Tag Archives: characters

Getting Genders “Wrong” in Writing

I saw a pair of Twitter polls today about “What do you think male writers get wrong when writing female characters?” and vice versa. The responses were multitudinous as might be expected. But the question is flawed, I think. It’s generalized, both in its assumption of writers being bad at writing opposite genders and in the assumption that each gender has a “correct” way of being written.

For example, many of the responses about men writing women were about the writers’ focus on breasts. I’ll admit I’ve seen my share of really bad writing when it comes to female character description. But it occurred to me, when reading these answers, that writers come from two different places when forming characters. When dealing with one’s own gender, we come from a place of experience… and sometimes a bit of wish fulfillment, which is why so many women write kick-ass heroines. But when writing the opposite gender, authors are usually coming from a place of desire: an idealization of what we want that opposite gender to be. It’s not quite the same as wish fulfillment, since it’s not about what we, the author, want to be. Though in romances, uniting that couple is often a wish fulfillment of finding and landing the ideal partner.

This is assuming these authors are heterosexual, mind.

The truth is, however, that both male and female authors can write bad characters—of either gender. Whether it’s because the character is just eye candy and has a cardboard personality, whether it’s because the character is abusive yet held up as desirable, whether it’s bad dialogue or unrealistic behavior… And at the same time, we have to remember that men don’t only behave one way, nor do women. So to say, “Men write women who are too much like men”… Well, yes. I’ve seen that too. But there are women in the world who are masculine in demeanor. Now, if every woman in a book is that way, I’d say there’s a problem. But one or two? ::shrug::

I also read a complaint that the male:female ratio is often imbalanced. Well, I think that has a lot to do with perceived audience for a book. Books marketed to men will usually have more male characters, and books aimed at women will have more female characters. That said, I’m certainly guilty of writing more men than women. I’ve often asked myself why I do that, but I’ve yet to find a reason.

I’ve read novels by women who make all their sex-positive female characters into villains. Do they know they’re doing that? Men write them as sluts, women write them as evil sluts?

I guess my point is that, while I can understand the notion that one gender can struggle to write the other well, I think each gender can equally struggle to write itself well, too. Characterization can be difficult regardless of writers’ or characters’ genders. Add to that the fact that there is no “correct” way to characterize a gender because we’re all individuals… Yes, I understand the outrage when men write women as only sex objects, but those men are usually bad writers all around. And I’ve read books by women who write men as mere sex objects as well, so… Again, so long as not every character of a certain gender is written this way… Though, if they are, it says a lot about that writer and his or her lack of skill. But it only speaks for that writer, not for an entire gender of writers. Just because a few men write women badly, or vice versa, doesn’t mean “men” make mistakes when writing women. Or vice versa.

Confession

Under pain of torture . . .

. . . I’ve decided to admit something.

Well, really, it’s just that some thinking it over made it very obvious to me. I probably should have noticed it a long time ago. My friends almost certainly already know this about me, though no one has ever bothered to say as much to my face.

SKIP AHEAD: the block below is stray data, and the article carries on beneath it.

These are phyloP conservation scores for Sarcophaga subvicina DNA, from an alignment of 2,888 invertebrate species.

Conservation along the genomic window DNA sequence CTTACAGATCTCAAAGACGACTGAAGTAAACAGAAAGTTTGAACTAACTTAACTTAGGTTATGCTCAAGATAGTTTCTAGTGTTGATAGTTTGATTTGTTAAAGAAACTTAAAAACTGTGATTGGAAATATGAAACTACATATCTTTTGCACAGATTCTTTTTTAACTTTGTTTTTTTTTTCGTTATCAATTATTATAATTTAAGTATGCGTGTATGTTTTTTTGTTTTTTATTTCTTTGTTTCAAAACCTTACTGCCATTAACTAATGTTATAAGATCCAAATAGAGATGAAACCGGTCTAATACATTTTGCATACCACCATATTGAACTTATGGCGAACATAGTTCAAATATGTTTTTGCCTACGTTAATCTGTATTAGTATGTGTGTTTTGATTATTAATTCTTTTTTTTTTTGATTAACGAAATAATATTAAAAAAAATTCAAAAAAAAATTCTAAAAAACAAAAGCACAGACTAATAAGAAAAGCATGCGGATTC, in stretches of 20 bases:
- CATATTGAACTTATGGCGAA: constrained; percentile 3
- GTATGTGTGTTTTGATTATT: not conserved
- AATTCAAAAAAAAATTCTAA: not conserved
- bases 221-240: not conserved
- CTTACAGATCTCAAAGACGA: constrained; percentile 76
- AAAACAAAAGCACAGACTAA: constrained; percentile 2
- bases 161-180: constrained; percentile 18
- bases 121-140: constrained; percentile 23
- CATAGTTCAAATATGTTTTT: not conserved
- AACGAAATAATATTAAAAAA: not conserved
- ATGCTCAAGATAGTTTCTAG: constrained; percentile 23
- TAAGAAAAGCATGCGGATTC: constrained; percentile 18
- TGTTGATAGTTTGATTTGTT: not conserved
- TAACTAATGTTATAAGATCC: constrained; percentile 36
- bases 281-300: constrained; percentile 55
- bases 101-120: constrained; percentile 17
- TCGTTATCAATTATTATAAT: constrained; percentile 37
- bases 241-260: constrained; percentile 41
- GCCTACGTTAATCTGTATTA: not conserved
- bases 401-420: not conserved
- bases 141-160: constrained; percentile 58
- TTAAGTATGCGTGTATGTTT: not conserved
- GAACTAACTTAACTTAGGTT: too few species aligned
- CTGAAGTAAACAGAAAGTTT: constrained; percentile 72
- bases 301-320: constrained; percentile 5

All my favorite literary couples are gay.

While others swoon over, I dunno, Bella and Edward (is that still a thing?), I just don’t get any heat from those kinds of stories. When I stopped to consider my favorite pairings, this is what I came up with:

  1. Touya & Yukito (& Yue) from Cardcaptor Sakura
  2. Subaru & Seishirou from Tokyo Babylon
  3. Adam Parrish & Ronan Lynch from The Raven Cycle

It was, in truth, this last one that caused me to think about this at all. I’m reading The Raven King and I love Adam + Ronan so much it hurts.

I feel kind of bad/weird about this, but it’s not something I can control, either. This is what I like. Not erotica, but these slow-burning relationships, sometimes star-crossed and tragic. I like drama and angst, I guess. I like potential for flames to erupt at any moment.

It seems like a good thing to know about oneself. Particularly as an author, I find myself leaning into the gay relationships in my books. They’re fun for me to write. If I define “fun” as tormenting my characters. Which I do.

Who are your favorite literary couples and how hot do you like your love stories?

***

ETA: Someone pointed out that I do also like Rey & Kylo from Star Wars. And that’s true! Talk about drama, angst, and star-crossed, eh? So I guess I do like at least one hetero couple.

Romanticizing Darcy

So I read this article today about how Pride and Prejudice‘s Mr. Darcy is a less worthy hero than Bhaer from Little Women. I’ll admit here and now that I love Jane Austen and never could get into Louisa May Alcott, so I’m probably biased from the get go. But I also am not the type to enjoy “bad boy” stories, alpha male romantic interests, etc. And so I think this article misses the mark.

One of the fundamental assumptions of the article is that Mr. Darcy changes personality over the course of the novel—Lizzie changes him. I agree that in fiction I find the woman-makes-him-a-better-man thing annoying and problematic. But I’ve never read P&P that way. To me, Darcy doesn’t change. He’s always himself. He just has a really hard shell and a gooey center. Lizzie doesn’t change him, she cracks him open in a way only those close to him have ever been able to do.

Take it from Darcy’s side. Here is a man who (a) must fend off women on a regular basis, and (b) also has a young sister to worry about. He has many responsibilities and a lot on his mind. One can hardly blame him for knowing Mrs. Bennet for who and what she really is—a grasping mama. He’s surely dealt with his share of them before coming to Netherfield. He’s learned to be wary, and he’s put up necessary defences that make him standoffish and seemingly rude. But that’s a matter of self-preservation, really.